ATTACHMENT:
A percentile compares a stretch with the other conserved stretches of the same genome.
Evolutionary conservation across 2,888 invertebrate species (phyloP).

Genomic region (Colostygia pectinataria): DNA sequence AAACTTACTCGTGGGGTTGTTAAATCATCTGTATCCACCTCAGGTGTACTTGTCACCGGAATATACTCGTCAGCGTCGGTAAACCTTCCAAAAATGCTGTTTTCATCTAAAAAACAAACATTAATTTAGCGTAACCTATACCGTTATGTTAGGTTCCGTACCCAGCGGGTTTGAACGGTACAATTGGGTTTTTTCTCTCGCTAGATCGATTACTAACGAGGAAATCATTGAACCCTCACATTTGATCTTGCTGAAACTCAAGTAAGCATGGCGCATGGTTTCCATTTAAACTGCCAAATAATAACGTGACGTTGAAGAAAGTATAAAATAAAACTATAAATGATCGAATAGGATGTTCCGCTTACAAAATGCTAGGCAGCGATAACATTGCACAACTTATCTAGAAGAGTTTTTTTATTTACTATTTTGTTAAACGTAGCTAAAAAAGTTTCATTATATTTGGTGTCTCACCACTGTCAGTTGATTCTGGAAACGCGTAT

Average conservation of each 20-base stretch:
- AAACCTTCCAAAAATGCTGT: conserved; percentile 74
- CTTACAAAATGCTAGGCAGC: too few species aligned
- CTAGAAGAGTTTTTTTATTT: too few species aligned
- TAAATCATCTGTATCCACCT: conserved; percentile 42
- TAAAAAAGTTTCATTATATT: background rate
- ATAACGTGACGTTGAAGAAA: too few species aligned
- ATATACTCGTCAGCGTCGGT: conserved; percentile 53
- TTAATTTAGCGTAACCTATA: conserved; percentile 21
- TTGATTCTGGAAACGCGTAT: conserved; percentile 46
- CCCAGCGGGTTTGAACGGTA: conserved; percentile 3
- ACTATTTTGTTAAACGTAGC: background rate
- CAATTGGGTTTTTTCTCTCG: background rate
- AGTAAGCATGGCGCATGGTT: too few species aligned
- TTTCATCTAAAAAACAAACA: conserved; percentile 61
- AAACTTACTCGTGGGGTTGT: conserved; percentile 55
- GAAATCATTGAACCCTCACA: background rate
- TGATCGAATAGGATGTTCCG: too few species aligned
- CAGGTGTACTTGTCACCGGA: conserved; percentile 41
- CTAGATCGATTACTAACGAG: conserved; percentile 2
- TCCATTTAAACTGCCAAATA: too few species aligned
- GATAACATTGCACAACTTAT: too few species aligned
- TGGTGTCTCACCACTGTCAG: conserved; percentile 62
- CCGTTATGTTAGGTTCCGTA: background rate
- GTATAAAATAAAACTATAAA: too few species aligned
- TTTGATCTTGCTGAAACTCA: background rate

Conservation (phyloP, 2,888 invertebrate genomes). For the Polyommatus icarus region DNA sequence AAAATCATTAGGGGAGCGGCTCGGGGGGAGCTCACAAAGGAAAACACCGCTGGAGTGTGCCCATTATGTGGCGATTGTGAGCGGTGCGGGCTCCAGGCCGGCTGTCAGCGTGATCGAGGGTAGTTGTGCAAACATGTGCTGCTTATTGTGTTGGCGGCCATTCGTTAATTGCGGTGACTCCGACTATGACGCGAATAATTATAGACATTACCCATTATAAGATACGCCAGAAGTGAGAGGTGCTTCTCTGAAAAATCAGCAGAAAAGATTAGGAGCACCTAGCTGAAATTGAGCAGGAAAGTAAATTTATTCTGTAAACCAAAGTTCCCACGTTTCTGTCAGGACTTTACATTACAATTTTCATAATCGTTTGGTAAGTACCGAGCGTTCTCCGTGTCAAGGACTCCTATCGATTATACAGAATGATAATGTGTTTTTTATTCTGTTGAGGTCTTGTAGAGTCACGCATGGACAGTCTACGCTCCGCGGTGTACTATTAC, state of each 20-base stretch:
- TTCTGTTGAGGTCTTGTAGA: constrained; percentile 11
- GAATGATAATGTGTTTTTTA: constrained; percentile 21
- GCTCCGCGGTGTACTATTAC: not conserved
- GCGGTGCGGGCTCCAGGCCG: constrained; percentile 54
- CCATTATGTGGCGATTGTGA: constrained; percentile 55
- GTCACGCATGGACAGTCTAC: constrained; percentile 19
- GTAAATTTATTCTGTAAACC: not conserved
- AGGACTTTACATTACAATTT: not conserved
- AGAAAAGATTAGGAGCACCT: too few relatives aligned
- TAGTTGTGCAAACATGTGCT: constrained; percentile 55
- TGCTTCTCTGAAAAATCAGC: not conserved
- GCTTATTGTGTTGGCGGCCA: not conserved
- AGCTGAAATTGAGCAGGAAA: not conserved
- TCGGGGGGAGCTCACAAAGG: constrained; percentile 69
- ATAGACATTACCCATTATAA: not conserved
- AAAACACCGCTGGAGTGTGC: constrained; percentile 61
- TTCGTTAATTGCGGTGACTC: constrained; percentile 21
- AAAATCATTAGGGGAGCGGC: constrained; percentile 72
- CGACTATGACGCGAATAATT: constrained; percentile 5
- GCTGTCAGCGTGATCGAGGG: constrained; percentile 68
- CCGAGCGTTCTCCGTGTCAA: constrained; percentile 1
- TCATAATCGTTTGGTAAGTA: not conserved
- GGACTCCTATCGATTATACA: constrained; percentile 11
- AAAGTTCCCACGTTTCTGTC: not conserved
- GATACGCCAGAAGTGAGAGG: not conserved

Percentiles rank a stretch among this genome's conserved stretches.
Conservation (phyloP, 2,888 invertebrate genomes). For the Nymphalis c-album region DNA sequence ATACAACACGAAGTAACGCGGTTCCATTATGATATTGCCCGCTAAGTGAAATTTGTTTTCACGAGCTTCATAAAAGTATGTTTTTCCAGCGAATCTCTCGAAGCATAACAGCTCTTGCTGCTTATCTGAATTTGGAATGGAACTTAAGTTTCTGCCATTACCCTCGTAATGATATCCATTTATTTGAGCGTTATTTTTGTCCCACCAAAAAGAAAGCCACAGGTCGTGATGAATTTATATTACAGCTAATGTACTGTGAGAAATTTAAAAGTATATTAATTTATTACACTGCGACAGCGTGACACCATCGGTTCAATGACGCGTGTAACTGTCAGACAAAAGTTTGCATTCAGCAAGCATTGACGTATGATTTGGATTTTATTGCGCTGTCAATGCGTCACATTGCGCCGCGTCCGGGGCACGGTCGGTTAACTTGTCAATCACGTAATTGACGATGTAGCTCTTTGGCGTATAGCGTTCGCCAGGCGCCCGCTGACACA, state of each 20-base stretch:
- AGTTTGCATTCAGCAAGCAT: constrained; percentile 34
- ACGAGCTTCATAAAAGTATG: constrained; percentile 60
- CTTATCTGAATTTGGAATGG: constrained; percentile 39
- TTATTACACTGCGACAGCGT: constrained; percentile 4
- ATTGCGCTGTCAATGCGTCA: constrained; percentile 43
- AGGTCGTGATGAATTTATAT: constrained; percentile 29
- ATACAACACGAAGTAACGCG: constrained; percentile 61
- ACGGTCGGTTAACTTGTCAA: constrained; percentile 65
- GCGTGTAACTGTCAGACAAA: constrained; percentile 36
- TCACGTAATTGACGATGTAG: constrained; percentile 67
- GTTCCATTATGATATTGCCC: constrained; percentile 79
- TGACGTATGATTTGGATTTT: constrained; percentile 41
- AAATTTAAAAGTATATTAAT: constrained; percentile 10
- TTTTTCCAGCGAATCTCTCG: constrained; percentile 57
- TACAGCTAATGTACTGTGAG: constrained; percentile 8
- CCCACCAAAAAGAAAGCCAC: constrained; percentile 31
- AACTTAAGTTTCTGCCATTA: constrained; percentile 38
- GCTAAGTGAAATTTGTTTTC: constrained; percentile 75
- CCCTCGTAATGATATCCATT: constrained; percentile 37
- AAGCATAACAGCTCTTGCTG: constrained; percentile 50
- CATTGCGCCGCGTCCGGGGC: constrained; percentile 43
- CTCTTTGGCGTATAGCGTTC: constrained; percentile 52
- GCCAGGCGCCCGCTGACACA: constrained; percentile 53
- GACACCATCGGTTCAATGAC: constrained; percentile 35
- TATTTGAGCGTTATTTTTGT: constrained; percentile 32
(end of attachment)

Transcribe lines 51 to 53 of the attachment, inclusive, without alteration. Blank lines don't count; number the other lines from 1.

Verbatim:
- CCGAGCGTTCTCCGTGTCAA: constrained; percentile 1
- TCATAATCGTTTGGTAAGTA: not conserved
- GGACTCCTATCGATTATACA: constrained; percentile 11